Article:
American cinema has a long-held fascination with the hitman. From Lee Marvin’s blunt instrument in The Killers (Don Siegel, 1964) to Samuel L Jackson’s spiritual shepherd in Pulp Fiction (Quentin Tarantino, 1994), the beliefs and practices of those who take lives for a living has always seemed to make for good storytelling. In Nick Stagliano’s The Virtuoso, those decades of refinement have been forgotten in favour of an in-conceived mess.
Anson Mount plays the Virtuoso, a hired killer who is methodical about the work assigned to him by The Mentor (Sir Anthony Hopkins). After a rushed hit that results in collateral damage, The Mentor offers him a high stakes job in a small town. The only information is that the target is associated with a person or place named White Rivers, and The Virtuoso must infiltrate the town and befriend its locals in search of answers. However, his entanglement with a local waitress (Abbie Cornish) makes his detached approach more difficult.
A film going straight to home release is no longer the fatal blow it once was. Historically, straight-to-VoD or straight-to-video/DVD denoted something that was low quality, rushed, and a bit cheap. Unfortunately, The Virtuoso possesses all those qualities. Mount leads the action with a painfully stilted performance. He’s not helped by his own voiceover, that speaks to himself in the cold and detached manner of a virtual assistant (“you keep your true identity protected… you make sure the process to engage you is complicated enough to preserve your anonymity”). He’s so aloof and unresponsive that his mission lacks any kind of jeopardy. There is a different between enigmatic and lifeless, and the actor falls headfirst into the latter.
Co-star Abbie Cornish manoeuvres around him, trying to ignite some romantic chemistry with his unblinking stare. Character actors Eddie Marsan and David Morse are wasted in vague, unmemorable roles, making the whole endeavour drearier. There seems to be no one that matches The Virtuoso’s expert skills, despite the fact that Mount is the most conspicuous man in every scene in his all-black outfit and increasingly strange behaviour (all that’s missing is a cap saying “assassin”).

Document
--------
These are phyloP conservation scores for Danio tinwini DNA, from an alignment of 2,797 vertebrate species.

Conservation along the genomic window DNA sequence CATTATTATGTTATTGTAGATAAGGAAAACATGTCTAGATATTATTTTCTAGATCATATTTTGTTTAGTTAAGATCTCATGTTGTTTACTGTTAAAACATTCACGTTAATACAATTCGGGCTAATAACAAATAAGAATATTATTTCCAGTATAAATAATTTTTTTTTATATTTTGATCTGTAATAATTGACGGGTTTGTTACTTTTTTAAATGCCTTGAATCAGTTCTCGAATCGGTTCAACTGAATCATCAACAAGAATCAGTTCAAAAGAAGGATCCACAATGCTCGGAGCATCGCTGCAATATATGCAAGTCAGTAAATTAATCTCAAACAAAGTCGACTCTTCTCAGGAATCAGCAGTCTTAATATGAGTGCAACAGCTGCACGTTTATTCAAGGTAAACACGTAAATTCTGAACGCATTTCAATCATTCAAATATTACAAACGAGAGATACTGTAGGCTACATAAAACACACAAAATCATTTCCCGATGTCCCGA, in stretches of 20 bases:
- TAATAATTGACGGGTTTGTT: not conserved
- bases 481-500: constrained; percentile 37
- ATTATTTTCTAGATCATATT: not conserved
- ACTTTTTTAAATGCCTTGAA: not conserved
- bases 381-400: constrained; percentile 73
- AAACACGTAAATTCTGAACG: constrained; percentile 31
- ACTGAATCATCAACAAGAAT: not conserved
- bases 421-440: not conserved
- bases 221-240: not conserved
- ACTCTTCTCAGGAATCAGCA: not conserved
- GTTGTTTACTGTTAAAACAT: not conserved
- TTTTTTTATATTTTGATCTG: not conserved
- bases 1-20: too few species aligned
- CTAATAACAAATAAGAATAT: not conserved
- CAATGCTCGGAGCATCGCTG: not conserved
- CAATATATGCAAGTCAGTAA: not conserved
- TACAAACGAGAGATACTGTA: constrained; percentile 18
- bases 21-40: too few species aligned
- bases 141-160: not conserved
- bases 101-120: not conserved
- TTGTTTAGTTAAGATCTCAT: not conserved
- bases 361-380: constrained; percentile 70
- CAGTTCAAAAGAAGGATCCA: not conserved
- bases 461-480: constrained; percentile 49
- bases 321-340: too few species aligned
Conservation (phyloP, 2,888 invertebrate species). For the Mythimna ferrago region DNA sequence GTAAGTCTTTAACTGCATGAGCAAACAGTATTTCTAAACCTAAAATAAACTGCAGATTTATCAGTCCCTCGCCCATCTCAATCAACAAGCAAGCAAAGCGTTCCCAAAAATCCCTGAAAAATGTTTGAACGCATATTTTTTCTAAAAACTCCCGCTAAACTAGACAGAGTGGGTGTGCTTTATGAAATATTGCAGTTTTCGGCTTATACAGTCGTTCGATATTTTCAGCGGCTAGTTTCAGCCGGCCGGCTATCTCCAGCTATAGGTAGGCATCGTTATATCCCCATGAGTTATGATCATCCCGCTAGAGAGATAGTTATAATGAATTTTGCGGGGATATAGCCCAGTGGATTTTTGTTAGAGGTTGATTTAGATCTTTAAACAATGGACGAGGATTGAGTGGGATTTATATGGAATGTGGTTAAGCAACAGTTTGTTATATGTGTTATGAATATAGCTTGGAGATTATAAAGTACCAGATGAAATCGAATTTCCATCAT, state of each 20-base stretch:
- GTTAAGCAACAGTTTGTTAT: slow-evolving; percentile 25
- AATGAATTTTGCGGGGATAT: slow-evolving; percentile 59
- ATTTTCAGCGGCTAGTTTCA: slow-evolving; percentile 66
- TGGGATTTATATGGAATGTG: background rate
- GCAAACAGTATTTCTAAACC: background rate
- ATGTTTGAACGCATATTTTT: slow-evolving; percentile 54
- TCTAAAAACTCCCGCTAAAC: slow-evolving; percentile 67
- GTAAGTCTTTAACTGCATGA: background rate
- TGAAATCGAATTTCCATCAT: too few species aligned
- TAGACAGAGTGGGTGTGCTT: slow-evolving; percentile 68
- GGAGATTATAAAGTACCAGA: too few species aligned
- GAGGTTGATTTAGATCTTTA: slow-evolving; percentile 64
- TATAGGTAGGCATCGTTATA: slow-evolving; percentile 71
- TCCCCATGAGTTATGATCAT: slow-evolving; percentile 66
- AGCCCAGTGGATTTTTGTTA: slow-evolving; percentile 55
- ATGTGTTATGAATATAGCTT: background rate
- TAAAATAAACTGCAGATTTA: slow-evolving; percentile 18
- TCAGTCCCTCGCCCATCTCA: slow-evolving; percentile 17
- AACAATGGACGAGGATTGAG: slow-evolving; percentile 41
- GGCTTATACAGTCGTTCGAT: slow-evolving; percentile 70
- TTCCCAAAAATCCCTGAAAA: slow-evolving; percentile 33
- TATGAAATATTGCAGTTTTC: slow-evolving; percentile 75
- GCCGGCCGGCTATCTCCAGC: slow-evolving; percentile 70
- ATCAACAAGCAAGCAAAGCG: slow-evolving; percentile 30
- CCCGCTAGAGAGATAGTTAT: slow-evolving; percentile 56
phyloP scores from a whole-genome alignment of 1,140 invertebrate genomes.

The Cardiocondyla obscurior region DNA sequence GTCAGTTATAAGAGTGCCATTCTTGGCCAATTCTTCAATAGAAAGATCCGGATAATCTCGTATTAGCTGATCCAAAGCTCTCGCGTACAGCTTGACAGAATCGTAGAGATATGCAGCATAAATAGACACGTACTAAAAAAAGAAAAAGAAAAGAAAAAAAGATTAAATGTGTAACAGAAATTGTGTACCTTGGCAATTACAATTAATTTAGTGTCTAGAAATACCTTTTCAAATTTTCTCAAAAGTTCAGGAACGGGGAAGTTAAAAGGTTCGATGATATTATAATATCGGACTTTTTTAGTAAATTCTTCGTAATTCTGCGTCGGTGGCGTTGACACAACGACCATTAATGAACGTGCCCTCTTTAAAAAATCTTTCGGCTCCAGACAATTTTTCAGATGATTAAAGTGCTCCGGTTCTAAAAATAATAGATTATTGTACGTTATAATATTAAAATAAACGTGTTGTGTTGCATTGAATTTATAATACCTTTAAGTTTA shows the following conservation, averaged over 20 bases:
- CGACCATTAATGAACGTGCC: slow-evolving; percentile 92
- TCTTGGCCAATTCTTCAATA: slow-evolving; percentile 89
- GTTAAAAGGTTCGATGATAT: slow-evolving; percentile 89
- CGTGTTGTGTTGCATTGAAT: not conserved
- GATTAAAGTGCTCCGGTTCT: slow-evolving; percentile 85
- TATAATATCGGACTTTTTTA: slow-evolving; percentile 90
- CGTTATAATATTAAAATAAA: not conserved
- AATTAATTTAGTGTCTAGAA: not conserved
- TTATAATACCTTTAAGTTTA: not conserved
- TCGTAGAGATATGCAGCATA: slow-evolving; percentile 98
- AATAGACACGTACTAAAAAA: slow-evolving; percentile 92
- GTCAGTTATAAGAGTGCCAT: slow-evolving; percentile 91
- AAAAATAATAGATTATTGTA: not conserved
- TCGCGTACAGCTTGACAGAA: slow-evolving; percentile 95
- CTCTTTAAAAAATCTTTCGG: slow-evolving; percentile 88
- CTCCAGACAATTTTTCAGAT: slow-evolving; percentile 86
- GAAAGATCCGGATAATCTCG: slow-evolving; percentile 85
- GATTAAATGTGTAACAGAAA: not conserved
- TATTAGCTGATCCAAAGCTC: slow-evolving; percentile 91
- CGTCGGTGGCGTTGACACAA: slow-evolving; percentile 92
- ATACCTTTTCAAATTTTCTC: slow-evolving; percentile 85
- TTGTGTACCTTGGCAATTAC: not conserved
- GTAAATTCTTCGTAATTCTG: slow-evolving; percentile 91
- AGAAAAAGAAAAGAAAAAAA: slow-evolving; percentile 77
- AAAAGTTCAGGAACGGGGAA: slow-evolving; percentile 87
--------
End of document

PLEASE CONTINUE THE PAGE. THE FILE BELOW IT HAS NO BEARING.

Then there’s Anthony Hopkins. There have been two sides to the recent Oscar winner’s career: intense lead roles that, while not always brilliant, certainly seem like something the actor is passionate about. Then, there’s those prestige cameos that involve one or two look-who-it-is scenes, where his character advises the hero for a few minutes then the actor collects a large salary. He’s done it a few times for Marvel, for Mission: Impossible 2 (John Woo, 2000), for Transformers: The Last Night (MIchael Bay, 2017), and he’s doing it here. Looking mysteriously into the middle distance, he appears in a few scenes to give instructions, and one long uninterrupted monologue that gives The Virtuoso some back story. It’s cynical, and designed to add some gravitas to this unimaginative affair, but somehow only makes it feel grubbier.
There’s really very little to recommend The Virtuoso, a film that contents itself with being a vague approximation of better films that have come before. If Hopkins’ A-list association tempts you to check it out, we recommend waiting for The Father (Florien Zeller, 2020) instead.
The Virtuoso is on Digital on Friday, April 30th and on DVD on Monday, May 10th.